The Jews thought that merely by their ancestral lineage–as descendants of Abraham–they were automatically good with God, while Gentiles remained dirty, unclean sinners (Romans 1 and 2).
Paul addressed the Jews by saying, ‘No, actually, all have sinned and fall short of the glory of God. No one gets a free pass on that.’
And the Gentiles were saying, ‘Well, the Law was obviously stupid and useless, that’s why God did away with it. So nayaaa!’
And Paul turns to them and says, ‘Actually, the Jewish people were entrusted with the Law for a specific time in a specific place for a very important reason’ (Romans 3:1).
In essence Paul told both sides, ‘You’re both wrong and your both right. But overall, your attitudes suck. So this is what I’d like you to do–sacrifice your arrogant attitudes toward each other (Romans 11-12) and choose to love one another instead.”
That is what the book of Romans is about.
Bringing together in love and unity Jews and Gentiles, two groups who held enormous animosity toward each other.
Paul was actually not addressing us today at all.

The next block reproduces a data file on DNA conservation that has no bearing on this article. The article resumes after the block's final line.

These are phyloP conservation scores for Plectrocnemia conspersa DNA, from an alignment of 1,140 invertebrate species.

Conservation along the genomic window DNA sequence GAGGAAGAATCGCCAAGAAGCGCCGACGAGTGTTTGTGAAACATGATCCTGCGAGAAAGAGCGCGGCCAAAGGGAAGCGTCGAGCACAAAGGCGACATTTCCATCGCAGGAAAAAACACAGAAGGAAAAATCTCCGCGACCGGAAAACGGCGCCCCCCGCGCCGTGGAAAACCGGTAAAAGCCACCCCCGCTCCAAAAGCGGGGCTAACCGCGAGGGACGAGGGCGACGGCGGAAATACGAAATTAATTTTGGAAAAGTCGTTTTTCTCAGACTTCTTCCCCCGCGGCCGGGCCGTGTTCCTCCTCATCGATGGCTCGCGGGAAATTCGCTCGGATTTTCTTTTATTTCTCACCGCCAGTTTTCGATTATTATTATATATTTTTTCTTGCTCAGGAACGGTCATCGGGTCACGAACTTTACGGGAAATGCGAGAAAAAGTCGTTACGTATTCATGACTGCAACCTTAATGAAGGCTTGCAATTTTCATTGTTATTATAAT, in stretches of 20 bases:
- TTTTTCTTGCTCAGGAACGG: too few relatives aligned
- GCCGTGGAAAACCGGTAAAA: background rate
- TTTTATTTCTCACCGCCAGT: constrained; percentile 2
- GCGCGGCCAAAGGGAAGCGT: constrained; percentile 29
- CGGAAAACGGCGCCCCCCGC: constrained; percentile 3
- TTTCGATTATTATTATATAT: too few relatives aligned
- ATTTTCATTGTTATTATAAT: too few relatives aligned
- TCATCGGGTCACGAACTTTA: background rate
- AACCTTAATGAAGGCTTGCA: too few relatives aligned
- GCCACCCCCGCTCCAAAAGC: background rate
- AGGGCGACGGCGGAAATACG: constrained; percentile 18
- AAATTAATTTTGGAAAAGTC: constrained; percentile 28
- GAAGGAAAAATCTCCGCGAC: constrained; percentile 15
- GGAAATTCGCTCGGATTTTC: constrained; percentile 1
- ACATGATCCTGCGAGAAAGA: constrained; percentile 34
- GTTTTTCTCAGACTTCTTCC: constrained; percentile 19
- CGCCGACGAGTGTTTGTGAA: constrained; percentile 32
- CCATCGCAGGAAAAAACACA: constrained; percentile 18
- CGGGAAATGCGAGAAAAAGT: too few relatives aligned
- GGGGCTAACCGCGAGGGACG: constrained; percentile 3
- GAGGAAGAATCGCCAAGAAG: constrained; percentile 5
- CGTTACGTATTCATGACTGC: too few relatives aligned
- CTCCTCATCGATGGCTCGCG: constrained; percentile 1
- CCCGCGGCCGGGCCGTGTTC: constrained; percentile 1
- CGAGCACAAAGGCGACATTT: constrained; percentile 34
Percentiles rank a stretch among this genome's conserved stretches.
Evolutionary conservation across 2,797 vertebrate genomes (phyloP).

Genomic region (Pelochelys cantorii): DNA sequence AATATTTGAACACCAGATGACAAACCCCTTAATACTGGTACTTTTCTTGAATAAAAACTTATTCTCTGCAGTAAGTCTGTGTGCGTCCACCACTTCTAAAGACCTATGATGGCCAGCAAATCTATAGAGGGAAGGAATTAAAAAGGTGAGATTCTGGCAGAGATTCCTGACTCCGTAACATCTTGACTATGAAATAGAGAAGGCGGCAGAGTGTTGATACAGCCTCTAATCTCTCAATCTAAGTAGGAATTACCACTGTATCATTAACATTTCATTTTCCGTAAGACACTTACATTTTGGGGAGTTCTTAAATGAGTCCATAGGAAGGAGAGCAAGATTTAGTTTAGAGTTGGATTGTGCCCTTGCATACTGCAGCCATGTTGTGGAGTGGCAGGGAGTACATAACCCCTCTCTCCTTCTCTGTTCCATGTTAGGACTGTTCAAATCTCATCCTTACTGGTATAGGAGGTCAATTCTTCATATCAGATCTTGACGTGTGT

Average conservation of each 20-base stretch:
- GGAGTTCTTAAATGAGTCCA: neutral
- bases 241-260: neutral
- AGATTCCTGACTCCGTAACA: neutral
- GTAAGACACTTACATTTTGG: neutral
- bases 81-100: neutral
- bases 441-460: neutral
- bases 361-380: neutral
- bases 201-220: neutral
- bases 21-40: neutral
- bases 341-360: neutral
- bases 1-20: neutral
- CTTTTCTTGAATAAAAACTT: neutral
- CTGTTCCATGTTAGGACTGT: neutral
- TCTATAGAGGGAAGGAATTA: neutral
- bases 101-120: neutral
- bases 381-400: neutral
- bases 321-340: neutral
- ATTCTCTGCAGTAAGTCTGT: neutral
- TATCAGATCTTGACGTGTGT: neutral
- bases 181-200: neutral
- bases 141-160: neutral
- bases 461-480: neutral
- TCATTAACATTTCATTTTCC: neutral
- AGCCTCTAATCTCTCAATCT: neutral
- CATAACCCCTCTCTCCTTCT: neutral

So is there no use for Romans today?
It’s very valuable. Just not in the way we think.
What we get with the book of Romans is a peek into what it was like for the first humans to forge a path toward simply living with God in freedom.
For the Jews, it was living free from all God-mandated laws, rules and rituals; For the Gentiles, being free from pagan-temple ritual evil and the worship of human leaders as deity.
So now everyone was free…free from all religion.
The first people to ever do this.
No more ‘in’ groups and ‘out’ groups.
Sadly it only lasted a short time until Rome under Constantine took this freedom and domesticated it; wrapped it up and re-packaged it as simply another shackling religion, complete with its own rules and rituals….what we know today as ‘Christianity.’
The ‘Christian religion’ was born.
In Rome. Not in Jerusalem or Antioch.
And what Rome made of it has nothing to do with what the Bible actually teaches.
So God help us get back to the original intent of the New Testament authors.
Which is to simply live with the Spirit of God in freedom (Romans 7:6)….Free from all rules, rituals, sacrifices and appeasements of God…Because none are required….Because God (with Jesus on the cross) declared the end of religion.
“It is finished.”
This was the gospel Paul ‘preached’ (Ephesians 3:6-7).
It was good news.
And it wasn’t ‘preached.’ And no one needed to be converted to it.
It was simply a message of good news.
Available to anyone who wanted freedom.
How is the view presented above different from what you’ve always thought of ‘religion’?
If this view is correct, how would it change things? On a world-wide scale and in your personal life with God?